The upper end of the cell 66 is held in a recessed washer 69, of rubber or other resilient material, against the inner wall of the shield l0. A coil spring 10 compressed against the upper surface of the washer 68 and the top of shield 10, provides the pressure to keep the photocell 66 firmly seated between washers 64 and 69, and to hold the flange 12 of shield l against the gasket I4 which is retained by inner shoulder 16 of the base 18. This resilient mounting of the photocell and shield minimizes the stresses imposed on the fragile parts by vibration, mechanical shock, and temperature changes.
, The photoelectric cell is positioned in the housing so that its radiation-sensitive element H faces the test window 38. While the arrangement of the element ll gives the cell a directional inward projecting flange; a dome-shaped shield having on its lower edge an outward projecting flange adapted to engage the flange on said base; a photocell mounted within said housing; a spring compressed between the end of said cell and said shield so as to maintain said cell, said shield, and
. said base in engagement; and a projection in the characteristic, the field of observation of the cell I may be further restricted by painting or covering on the filter shield H1, except for a window '12, as shown in Fig. '7.
; The connector plate 29 may be fastened to the housing base l3 as shown in Fig. 6 by spinning over the bottom rimof base 18. A gasket 16 is inserted between the flange M and the shoulder T! to insure a tight seal.
I Since certain changes may be made in the above-described article and different embodiments of the invention could be made without departing from the scope thereof, it is intended that all matter contained in the above description or shown in the accompanying drawing shall be interpreted as illustrative only and not in a limiting sense.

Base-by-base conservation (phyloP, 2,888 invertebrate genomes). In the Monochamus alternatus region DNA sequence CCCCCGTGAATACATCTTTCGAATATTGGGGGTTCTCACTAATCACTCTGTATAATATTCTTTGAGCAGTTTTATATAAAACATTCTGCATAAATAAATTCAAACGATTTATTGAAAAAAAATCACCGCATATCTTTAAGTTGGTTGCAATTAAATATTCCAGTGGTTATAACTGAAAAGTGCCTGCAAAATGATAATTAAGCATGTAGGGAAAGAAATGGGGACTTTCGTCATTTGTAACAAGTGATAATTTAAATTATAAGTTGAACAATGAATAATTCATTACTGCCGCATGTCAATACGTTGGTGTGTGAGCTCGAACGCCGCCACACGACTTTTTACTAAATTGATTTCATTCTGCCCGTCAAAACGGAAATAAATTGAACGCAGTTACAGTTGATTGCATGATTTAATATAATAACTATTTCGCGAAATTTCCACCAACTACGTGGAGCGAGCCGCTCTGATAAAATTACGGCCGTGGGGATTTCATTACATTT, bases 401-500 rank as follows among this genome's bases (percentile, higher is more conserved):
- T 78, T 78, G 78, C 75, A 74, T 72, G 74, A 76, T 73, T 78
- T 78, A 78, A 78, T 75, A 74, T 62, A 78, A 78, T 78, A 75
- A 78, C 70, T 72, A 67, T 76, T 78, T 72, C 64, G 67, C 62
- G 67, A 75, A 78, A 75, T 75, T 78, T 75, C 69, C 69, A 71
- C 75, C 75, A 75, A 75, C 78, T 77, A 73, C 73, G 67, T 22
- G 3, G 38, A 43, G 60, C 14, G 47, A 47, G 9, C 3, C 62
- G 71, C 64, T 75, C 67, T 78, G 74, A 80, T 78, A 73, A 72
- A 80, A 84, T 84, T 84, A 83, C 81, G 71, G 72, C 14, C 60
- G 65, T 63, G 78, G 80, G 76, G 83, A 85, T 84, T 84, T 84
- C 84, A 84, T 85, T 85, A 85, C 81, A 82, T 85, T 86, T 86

What is claimed is:
1. A mounting device for photocells, which comprises: a hollow housing base-carrying an inward projecting flange; a shield having an outward projecting flange arranged to engage the flange on said base; means for maintaining said flanges in engagement; a photocell support mounted-within said housing; and a projection in one side of said housing base,said projection side of said housing base, said projection being internally formed to provide a means for mounting an electric light bulb and having an opening in the direction of the sensitive element of said photocell.
4. A device according to claim 3 having a multipole connector fixed to said base, and having a leaf spring attached to one of the contacts of said connector adapted to engage one of the external contacts of said bulb.
BURTON E. SHAW.
REFERENCES CITED The following references are of record in th file of this patent:
UNITED STATES PATENTS Number Name Date 1,116,048 Farber Nov. 3, 1914 2,013,095 Friend Sept. 3, 1935 2,169,818 Scott Aug. 15, 1939 2,337,401 Miller Dec. 21, 1943 2,458,048 Bauman Jan. 4, 1949 FOREIGN PATENTS Number Country Date 773,398 France Sept. 3, 1934